Today's news -- June 6, 2017



Public school advocates concerned about charters *

Governor Rick Scott vetoed the education funding portion of the state budget last week, asking lawmakers to contribute more funding to public schools. Scott is asking for a $215 million boost to public school funding, which works out to about a $100 increase for each student. Public school advocates fear that even with an increase, public schools will not receive the same attention and support as charter schools. Scott and his staff spent two weeks behind closed doors hammering out a budget deal with the House. Schools will get $215 million more, and Scott will secure funding for his top priorities, Visit Florida and Enterprise Florida. Scott denies that part of the deal calls for him to sign a massive expansion of charter schools, but public school advocates are fearful. Florida Education Association President Joanne McCall says, "If we're all singing ‘Kumbaya’ at a press conference, then some deal has been cut somewhere along the way, and I believe the students, the public school students, are the pawns in that game.” The charter legislation would force public schools to share tax dollars for school construction and repair. The FEA says allowing the legislation to become law would harm public schools. "Charters were created originally to be a unique difference from the public schools, but now all they are parallel systems of competing for the same dollars,” says McCall.


Tallahassee gets special session, the public gets the bill * (Joanne McCall quoted)


Secret budget deal undermines education, public trust *

Florida once served as a national model for good government. These days, the state is more like a national joke. The budget deal that Gov. Rick Scott announced Friday is lousy in terms of substance and how the deal came about.

• It would give public schools some temporary operating cash, but poke a long-term hole in funds for construction and maintenance.

• It would give the governor an $85 million slush fund for economic development.

• It would come at the expense of state colleges and many worthy local projects.

The deal is the exclusive work of Scott, Senate President Joe Negron, R-Stuart; and House Speaker Richard Corcoran, R-Land O'Lakes. Each can claim victory as the state loses. The biggest problem is that Corcoran will also get his priority — House Bill 7069, the massive education package that school superintendents, school boards, the teachers' union and parents' groups want Scott to veto. Supposedly, the education bill isn't a done deal. The governor refused to say Friday whether he would sign it. But Floridians are smarter than that. They know Corcoran would never bend so far on economic incentives without securing a promise for his pet priority. Plus, he said: "I've never known the governor not to be a man of his word." How bad is HB 7069? Palm Beach County School Superintendent Robert Avossa told the Sun Sentinel Editorial Board, "It's the single largest piece of legislation to dismantle public education that I've ever seen." For the first time, charter schools would get a share of property tax revenue that school districts use for construction and maintenance. It would give for-profit charter companies public money for buildings the public would not own. Avossa believes that would be unconstitutional. We agree. The Palm Beach County district expects to lose $230 million over 10 years, a figure that could rise if the giveaway draws even more charter operators. Broward County expects to lose $300 million over 10 years.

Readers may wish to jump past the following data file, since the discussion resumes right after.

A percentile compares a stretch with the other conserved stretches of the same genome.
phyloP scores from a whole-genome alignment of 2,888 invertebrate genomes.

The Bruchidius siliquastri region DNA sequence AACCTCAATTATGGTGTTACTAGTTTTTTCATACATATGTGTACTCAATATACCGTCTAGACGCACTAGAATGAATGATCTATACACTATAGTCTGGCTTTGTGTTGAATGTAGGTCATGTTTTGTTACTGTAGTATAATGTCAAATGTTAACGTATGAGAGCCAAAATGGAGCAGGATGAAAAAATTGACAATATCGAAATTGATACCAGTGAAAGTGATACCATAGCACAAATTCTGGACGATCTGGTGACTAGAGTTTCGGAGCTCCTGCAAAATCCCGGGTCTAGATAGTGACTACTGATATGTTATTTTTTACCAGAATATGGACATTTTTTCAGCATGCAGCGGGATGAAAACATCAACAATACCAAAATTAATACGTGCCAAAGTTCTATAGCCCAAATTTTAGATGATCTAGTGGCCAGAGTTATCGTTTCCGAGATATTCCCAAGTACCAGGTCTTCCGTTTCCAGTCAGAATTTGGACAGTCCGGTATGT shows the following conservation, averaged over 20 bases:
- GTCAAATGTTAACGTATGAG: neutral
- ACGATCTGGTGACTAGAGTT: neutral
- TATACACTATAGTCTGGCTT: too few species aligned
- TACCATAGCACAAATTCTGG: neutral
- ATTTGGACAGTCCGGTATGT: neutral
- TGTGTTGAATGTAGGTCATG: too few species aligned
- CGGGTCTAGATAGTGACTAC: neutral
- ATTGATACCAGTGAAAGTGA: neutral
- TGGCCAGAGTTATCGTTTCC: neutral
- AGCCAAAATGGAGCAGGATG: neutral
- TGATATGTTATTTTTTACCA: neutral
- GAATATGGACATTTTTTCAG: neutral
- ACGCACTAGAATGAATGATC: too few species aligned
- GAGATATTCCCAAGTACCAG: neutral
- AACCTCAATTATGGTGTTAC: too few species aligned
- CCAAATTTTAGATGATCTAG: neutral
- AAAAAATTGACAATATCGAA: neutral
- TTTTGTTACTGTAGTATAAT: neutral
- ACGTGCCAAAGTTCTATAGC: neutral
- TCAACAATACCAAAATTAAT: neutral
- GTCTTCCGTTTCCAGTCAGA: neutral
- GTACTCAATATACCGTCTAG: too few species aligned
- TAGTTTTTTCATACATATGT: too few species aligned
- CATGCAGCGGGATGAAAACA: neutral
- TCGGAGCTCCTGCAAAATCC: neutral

Lawmaker files bill detailing student funding for special session


Scott vetoes school uniforms money in Florida budget


The Silicon Valley billionaires remaking America’s schools